What if the very players you’re wagering on were also trying their luck in sports betting? Many high-profile footballers have come forward about the adrenaline rush of gambling.
While there are professional gambler football players who love to play UK casino games as much as they do on the field, some are more susceptible to addiction. Kate Richards takes us through the top five footballers in the game and their story on how they got hooked on gambling.
Michael Chopra is one of the first names everyone thinks about when discussing footballer gambling addiction, and for a good reason. The former striker states that his problem started when he began playing for Newcastle. Players would gamble on the bus and spend up to £30,000 in wagers.
For the team, it was a bonding activity, but for Michael Chopra, it became a destructive vice. At some point, he began to spend £20,000 a day on gambling. His addiction was so severe that he became bankrupt, and his father had to sell their home to pay for his debts. Chopra claims that he’s lost around £2 million to gambling.
In interviews, Michael Chopra went into detail about his footballer gambling problem. On the field, he would have complete focus. As soon as the game was over, he would immediately check his phone to see his betting results. The habit eventually forced him to play through injuries to cover his debts.
He was later admitted to the Sporting chance clinic for rehabilitation. Today he can be found working as a sports agent and broker for Only4Stars Players & Match Agency.
David Bentley, who is the gambling footballer and former winger of Tottenham and West Ham, didn’t develop an addiction at first. He made his first visit to the betting office at the age of 14. However, the habit quickly evolved into a vice once he earned more money in his career’s early stages. The 23-year-old confessed to making around a hundred bets a day on horses, greyhounds, and online poker.
When speaking about his recovery, Bentley gave credit to his agent, Robert Segal, and his girlfriend for helping him overcome his demons. He later retired due to “falling out of love with football” and now co-owns a restaurant in Marbella, Spain.
The Chelsea Icelandic striker’s gambling addiction first started when he was recovering from an injury. Many out-of-commission players report that they use casinos and sports betting to compensate for the lack of adrenaline they usually experience on the field.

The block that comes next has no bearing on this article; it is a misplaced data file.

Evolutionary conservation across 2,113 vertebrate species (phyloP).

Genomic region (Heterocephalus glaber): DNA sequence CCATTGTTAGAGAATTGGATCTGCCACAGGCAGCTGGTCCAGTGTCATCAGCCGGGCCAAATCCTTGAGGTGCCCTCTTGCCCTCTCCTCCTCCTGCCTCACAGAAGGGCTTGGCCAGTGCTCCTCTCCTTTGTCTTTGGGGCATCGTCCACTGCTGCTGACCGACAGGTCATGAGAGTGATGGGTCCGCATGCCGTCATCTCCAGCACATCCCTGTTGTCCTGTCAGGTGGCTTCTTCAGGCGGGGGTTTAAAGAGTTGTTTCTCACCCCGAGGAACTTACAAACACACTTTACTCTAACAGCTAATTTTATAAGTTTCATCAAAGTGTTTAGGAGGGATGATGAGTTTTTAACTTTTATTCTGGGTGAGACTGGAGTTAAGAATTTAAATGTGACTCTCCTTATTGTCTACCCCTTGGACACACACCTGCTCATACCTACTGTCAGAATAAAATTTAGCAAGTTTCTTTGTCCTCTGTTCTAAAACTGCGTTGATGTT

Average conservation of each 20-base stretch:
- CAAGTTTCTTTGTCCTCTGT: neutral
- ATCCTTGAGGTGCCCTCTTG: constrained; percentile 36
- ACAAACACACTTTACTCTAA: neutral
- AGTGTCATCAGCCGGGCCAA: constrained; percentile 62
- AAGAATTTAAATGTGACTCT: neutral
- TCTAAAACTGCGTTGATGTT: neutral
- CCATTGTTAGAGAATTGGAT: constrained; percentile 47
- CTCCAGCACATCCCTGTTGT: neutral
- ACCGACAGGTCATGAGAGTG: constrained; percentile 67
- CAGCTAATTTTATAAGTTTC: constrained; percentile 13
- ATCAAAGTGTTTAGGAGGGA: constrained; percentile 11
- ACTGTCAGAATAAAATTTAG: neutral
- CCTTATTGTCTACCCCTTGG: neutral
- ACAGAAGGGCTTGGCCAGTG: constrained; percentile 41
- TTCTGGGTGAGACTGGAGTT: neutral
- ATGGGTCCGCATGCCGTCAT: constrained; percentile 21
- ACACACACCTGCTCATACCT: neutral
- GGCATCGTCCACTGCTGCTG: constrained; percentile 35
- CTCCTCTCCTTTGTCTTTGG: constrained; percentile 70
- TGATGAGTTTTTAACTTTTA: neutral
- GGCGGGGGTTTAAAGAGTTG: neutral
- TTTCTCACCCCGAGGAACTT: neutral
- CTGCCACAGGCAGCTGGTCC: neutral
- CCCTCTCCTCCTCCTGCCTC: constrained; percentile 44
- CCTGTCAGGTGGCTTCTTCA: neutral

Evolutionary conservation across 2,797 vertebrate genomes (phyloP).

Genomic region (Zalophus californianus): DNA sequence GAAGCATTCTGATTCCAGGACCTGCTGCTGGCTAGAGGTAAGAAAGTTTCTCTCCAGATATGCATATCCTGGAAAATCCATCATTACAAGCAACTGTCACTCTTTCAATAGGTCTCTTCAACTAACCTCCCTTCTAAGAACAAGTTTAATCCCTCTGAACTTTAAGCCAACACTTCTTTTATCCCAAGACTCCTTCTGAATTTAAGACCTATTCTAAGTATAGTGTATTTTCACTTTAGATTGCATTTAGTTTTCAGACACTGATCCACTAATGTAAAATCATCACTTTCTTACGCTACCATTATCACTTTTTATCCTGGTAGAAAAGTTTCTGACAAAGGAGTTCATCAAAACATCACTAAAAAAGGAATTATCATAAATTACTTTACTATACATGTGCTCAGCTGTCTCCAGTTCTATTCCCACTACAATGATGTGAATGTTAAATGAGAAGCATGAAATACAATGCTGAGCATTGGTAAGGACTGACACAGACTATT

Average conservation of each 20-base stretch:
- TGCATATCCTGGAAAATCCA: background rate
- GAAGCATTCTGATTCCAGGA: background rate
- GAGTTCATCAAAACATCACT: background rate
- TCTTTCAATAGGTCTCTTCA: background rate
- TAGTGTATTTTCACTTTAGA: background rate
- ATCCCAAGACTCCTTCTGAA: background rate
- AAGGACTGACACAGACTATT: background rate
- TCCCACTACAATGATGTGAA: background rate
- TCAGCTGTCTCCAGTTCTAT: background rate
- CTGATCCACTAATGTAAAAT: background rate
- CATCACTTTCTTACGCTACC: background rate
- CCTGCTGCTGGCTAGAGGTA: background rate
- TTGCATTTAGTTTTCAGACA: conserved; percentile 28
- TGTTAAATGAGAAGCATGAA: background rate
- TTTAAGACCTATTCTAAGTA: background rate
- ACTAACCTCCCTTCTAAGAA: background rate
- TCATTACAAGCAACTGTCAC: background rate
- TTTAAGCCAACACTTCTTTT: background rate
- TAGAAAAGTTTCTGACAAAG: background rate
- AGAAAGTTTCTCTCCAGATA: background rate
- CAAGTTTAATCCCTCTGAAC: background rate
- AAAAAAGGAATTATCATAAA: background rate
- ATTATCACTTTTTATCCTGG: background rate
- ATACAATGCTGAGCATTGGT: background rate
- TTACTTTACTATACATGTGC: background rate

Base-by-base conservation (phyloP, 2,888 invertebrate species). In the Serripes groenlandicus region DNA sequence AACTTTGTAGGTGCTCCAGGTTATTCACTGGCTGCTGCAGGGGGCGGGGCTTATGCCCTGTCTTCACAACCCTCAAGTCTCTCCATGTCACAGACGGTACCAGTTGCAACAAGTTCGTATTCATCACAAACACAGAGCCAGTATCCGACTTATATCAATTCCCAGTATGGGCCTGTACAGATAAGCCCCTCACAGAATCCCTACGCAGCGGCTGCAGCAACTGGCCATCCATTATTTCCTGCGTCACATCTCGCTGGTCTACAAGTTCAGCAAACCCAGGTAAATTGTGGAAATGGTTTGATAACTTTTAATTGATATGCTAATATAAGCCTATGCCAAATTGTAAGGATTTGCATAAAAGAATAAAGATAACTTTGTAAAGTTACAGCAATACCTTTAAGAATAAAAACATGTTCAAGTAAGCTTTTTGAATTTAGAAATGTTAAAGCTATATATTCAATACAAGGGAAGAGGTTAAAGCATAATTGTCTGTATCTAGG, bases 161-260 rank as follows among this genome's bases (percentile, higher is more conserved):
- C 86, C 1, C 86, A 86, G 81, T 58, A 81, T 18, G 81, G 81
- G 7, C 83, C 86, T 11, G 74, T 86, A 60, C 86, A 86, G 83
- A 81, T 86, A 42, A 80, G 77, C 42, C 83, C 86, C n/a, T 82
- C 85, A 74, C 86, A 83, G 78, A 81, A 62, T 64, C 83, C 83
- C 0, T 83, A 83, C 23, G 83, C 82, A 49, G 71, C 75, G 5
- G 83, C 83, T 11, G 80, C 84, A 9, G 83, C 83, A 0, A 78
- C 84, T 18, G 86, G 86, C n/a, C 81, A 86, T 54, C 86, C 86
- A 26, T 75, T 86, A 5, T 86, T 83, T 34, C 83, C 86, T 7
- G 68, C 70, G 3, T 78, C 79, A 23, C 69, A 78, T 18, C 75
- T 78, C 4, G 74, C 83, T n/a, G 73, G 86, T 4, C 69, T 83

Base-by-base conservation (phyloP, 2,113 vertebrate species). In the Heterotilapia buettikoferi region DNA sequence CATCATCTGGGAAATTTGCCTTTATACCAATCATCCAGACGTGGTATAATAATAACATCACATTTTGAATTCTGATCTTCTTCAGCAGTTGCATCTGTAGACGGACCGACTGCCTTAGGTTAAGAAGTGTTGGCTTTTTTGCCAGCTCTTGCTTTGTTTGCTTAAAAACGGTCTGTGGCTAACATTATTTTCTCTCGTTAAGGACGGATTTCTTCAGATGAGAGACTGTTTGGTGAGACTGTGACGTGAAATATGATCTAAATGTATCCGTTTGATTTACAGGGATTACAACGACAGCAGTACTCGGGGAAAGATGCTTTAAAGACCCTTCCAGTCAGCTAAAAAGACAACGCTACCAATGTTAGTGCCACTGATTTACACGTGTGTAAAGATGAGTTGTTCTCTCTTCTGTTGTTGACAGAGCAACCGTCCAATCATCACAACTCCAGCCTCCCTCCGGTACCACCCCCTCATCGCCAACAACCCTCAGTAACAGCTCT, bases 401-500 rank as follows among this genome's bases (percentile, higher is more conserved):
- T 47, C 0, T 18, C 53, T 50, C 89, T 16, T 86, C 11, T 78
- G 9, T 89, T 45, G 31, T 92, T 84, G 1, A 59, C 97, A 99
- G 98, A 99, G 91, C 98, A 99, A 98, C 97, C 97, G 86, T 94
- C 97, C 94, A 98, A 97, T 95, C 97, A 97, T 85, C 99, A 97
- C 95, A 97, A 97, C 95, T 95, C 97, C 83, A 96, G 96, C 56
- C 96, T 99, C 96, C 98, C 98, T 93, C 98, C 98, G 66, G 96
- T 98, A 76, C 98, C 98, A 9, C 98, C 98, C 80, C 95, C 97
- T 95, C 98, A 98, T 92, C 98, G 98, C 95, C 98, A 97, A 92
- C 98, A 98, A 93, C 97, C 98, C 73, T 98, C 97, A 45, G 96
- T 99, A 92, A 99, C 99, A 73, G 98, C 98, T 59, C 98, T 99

In Gudjohnsen’s case, he compared winning a bet to scoring a goal. However, his habit spiralled out of control and eventually put him £6 million deep in debt. In 2009, he vowed never to gamble again and has since been working as an assistant coach for the Icelandic under-21 football team.
Paul Merson is a former midfielder for Arsenal and the English national team. Initially, he was struggling to quit drugs and alcohol until he replaced it with gambling. According to him, wagering bets was more challenging to stop than any substance he’s ever consumed.
When placing bets, Merson lost up to £30,000 in one round and eventually went into £7 million in debt. In 2008 he gave up his £300,000 home after missed mortgage payments, and like many others, agreed to go to gambling addiction rehabilitation.
In March 2019, he revealed that he had relapsed once again and talks candidly about his battle with substance abuse, gambling, and depression. The 51-year-old now works as a pundit for Sky Sports and maintains a positive outlook on life.
As an ex-Scotland International star and former Leeds United and Liverpool defender, Dominic Matteo had a thriving career between 1992 to 2009. From his serious gambling problem, Matteo accumulated around £1 million in debts and declared bankruptcy. In addition to losing the seven figures, he also admitted to betting £100,000 on a single horse.
In 2011, Matteo opened up about his addiction in his biography In My Defence and interviews promoting his book. In it, he reflects on how he gambled away his daughter’s inheritance and hopes to raise awareness and help others to avoid committing the same mistakes.
There are many factors that can contribute to the “all-or-nothing” adrenaline that wagering provides. Whether it’s peer pressure, boredom from injuries, or using it as a coping mechanism, many players have struggled with gambling addiction.
The good news is that they’re on the road to recovery — another big victory in their lifetimes. Players and experts strongly advise against gambling, but if you do, play responsibly.